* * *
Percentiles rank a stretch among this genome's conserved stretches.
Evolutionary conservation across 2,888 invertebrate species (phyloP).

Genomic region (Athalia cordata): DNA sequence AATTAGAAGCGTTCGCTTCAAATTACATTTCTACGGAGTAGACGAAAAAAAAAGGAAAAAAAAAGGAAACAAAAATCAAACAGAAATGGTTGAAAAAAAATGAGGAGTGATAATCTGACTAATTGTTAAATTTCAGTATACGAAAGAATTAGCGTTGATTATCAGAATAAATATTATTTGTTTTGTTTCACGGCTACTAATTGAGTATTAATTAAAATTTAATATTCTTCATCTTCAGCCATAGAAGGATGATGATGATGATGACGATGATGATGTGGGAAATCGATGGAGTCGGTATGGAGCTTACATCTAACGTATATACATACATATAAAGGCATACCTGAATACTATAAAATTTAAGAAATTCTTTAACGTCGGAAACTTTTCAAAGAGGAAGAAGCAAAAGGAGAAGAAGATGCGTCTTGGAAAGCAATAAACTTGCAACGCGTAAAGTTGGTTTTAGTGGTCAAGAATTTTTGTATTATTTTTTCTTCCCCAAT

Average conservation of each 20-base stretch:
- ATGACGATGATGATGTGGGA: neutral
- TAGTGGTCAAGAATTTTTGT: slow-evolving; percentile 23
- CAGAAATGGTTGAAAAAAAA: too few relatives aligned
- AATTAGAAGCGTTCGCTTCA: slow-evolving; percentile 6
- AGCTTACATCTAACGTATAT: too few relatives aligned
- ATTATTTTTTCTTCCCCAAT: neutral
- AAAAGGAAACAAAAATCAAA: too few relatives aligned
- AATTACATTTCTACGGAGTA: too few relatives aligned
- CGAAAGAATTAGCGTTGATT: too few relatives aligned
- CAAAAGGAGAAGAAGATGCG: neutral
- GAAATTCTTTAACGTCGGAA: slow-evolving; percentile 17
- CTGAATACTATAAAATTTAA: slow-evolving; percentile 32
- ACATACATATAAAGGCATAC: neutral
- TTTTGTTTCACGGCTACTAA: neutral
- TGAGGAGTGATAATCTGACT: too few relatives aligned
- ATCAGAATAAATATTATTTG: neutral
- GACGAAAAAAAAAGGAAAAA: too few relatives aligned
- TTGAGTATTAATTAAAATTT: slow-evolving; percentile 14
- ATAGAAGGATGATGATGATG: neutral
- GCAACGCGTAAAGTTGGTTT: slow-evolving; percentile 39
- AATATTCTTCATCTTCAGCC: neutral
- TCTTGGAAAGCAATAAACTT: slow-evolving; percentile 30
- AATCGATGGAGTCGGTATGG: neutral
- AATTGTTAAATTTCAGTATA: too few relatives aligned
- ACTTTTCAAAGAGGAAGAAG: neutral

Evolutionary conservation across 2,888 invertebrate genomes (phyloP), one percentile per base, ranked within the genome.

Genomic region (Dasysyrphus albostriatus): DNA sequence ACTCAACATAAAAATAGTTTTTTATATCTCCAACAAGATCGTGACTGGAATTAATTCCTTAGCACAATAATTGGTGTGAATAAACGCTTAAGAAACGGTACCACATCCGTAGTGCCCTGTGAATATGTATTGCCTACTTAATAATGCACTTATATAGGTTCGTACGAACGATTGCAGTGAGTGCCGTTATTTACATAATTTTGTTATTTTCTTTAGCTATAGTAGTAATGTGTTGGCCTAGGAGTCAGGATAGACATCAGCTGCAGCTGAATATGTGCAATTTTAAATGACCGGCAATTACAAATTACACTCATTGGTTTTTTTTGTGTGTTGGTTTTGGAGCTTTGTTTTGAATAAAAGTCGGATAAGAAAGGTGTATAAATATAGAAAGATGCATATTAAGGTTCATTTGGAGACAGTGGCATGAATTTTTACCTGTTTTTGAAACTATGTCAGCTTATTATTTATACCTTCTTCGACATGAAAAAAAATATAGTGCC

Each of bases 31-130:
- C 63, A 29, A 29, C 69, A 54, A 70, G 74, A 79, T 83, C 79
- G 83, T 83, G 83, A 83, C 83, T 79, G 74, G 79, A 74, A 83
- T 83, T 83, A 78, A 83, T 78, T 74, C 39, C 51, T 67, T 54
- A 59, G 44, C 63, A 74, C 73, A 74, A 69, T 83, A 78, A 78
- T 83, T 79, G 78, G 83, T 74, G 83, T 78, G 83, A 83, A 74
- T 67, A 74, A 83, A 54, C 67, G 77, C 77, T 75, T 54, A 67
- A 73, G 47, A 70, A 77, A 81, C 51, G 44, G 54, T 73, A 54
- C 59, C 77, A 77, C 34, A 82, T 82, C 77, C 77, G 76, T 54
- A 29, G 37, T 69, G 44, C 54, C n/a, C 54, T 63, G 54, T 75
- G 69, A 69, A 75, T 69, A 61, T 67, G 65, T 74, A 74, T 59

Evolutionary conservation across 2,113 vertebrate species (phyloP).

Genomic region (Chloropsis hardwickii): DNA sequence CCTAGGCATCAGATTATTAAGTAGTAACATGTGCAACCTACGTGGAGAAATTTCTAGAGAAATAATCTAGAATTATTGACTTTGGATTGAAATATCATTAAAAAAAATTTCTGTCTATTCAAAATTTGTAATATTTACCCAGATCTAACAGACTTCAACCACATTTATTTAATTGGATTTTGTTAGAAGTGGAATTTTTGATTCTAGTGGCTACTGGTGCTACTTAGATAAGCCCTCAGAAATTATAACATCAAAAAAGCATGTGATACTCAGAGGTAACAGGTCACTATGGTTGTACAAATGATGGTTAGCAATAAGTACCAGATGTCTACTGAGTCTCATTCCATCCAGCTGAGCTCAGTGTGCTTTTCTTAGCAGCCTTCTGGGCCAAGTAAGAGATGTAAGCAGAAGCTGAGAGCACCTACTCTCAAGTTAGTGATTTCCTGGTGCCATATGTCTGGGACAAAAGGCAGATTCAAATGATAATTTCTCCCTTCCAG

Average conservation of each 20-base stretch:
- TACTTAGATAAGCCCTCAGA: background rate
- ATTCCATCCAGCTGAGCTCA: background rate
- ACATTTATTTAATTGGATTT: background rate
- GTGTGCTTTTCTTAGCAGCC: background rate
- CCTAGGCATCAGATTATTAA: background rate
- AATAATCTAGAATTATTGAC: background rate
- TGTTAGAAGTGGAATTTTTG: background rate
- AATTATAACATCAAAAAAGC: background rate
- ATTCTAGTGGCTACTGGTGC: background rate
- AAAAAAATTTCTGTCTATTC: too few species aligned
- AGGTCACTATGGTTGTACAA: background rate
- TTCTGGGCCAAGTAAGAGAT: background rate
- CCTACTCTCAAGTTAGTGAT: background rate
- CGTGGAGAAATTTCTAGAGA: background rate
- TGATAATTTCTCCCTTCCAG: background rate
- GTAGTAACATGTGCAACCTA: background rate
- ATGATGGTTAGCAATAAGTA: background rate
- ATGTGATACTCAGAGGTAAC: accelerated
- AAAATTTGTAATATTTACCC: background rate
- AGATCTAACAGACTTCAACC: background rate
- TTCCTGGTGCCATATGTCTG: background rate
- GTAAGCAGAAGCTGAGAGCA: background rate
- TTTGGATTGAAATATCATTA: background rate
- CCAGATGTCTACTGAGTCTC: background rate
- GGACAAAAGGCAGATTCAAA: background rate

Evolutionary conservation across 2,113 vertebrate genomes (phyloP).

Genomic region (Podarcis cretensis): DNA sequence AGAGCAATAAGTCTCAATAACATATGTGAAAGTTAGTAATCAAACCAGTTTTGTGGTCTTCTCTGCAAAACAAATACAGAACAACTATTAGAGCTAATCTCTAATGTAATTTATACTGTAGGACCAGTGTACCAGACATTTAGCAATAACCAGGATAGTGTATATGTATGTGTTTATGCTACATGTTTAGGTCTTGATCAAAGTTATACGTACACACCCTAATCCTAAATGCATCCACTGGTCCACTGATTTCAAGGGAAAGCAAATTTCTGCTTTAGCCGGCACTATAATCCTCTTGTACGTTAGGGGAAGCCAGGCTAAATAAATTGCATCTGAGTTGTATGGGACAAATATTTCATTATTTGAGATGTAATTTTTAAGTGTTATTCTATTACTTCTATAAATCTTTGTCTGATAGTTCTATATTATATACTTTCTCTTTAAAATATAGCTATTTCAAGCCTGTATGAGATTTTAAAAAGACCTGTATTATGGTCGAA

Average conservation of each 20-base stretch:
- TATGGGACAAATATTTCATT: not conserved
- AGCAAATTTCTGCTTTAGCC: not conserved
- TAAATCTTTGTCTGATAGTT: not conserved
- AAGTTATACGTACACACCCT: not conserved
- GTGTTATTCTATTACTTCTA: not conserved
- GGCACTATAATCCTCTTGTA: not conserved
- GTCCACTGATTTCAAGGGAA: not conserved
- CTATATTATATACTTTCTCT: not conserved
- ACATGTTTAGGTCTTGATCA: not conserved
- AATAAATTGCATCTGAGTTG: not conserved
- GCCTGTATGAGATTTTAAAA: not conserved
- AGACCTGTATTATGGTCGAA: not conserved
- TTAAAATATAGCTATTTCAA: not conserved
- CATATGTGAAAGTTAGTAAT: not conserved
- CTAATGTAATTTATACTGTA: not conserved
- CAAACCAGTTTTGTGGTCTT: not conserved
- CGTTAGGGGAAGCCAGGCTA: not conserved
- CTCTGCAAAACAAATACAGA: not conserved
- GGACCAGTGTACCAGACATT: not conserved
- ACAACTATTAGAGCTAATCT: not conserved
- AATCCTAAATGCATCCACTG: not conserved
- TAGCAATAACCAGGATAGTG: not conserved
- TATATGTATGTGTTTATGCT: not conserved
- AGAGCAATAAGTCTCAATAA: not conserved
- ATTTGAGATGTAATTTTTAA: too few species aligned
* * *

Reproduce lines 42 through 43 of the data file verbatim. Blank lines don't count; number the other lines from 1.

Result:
- G 69, A 69, A 75, T 69, A 61, T 67, G 65, T 74, A 74, T 59

Evolutionary conservation across 2,113 vertebrate species (phyloP).